Rorate Caeli

The myth of the Hermeneutic of Continuity

The following Rorate translation was first published by our Spanish-language partners "Adelante la Fe." 

Interview of José María Permuy, conducted by Javier Navascués

Papolatry is a widespread phenomenon in the Catholic Church. Many Catholics take as infallible everything the Pope says, failing to realize that the successor of Peter is only infallible under very specific and limited conditions and when he speaks ex cathedra, which in practice occurs only rarely. Conservative groups, together with many members of the Church, cherish an especial veneration for the Second Vatican Council and its documents. In effect, they elevate what was merely a pastoral council to the level of infallible dogma. In accordance with Benedict XVI’s thesis of the hermeneutic of continuity, they would interpret the Second Vatican Council in the light of Tradition, without rupture or break, without the least error, approving of everything. This cannot be.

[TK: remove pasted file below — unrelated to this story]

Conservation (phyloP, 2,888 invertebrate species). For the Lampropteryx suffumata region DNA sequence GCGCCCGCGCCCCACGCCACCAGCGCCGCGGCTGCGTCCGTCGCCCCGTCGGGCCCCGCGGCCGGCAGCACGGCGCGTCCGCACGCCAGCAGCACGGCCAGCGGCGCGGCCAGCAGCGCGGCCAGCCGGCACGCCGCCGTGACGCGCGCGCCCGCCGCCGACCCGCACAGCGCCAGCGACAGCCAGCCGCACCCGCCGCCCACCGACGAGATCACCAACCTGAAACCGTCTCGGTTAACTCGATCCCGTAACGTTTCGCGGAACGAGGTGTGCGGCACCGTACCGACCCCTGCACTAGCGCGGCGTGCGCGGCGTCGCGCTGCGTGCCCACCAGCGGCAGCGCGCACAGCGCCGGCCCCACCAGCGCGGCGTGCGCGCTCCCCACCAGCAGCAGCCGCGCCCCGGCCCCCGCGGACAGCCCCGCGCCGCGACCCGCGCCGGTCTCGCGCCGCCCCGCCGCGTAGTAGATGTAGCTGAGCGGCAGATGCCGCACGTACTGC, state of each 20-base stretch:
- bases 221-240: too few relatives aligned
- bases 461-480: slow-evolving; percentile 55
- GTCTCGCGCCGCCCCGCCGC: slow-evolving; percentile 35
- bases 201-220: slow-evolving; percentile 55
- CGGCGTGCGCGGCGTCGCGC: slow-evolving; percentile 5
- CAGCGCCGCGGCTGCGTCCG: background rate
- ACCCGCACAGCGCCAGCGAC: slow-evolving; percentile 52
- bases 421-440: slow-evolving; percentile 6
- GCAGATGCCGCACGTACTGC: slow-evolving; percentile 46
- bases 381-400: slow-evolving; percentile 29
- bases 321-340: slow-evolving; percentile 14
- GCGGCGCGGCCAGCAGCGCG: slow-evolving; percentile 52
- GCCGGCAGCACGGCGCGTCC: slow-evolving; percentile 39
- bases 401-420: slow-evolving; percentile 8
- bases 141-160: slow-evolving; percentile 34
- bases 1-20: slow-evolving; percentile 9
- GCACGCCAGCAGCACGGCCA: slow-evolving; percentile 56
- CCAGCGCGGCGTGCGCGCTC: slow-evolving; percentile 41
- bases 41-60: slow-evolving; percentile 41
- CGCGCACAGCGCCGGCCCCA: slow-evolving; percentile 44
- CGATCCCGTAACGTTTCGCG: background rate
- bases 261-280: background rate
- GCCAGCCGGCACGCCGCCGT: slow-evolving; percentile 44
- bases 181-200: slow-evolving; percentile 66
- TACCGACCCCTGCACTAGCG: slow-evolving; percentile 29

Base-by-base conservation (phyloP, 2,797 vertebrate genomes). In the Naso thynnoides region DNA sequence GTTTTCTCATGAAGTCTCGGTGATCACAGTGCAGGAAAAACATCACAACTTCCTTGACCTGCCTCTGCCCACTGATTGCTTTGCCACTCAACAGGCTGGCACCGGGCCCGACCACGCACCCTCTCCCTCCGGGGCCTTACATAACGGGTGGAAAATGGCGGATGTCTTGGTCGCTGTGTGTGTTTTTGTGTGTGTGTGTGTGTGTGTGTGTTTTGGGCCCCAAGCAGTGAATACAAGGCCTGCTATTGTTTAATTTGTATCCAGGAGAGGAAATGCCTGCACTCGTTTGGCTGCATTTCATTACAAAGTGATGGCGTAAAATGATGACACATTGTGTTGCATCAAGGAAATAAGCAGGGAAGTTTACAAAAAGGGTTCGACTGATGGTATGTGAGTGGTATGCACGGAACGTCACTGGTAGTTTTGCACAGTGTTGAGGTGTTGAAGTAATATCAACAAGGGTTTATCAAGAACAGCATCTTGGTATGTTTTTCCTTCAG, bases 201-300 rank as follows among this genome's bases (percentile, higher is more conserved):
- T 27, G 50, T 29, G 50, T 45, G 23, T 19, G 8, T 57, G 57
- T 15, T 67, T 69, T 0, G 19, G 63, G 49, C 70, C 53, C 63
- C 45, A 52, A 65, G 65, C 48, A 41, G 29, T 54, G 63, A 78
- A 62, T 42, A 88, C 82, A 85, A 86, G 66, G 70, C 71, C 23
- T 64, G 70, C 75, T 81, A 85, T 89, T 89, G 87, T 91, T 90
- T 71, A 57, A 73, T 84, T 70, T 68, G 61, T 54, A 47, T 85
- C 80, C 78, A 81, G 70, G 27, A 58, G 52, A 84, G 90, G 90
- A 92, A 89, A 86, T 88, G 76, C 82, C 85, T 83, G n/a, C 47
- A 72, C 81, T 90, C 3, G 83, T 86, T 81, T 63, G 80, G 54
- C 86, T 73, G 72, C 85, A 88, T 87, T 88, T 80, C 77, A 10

José María Permuy, a professional in the field of education, a lecturer and author of many articles on the traditional teachings of the Church, explains on this occasion why it is not possible to speak of “hermeneutic of continuity” in its proper sense.

Why cannot this concept be accepted?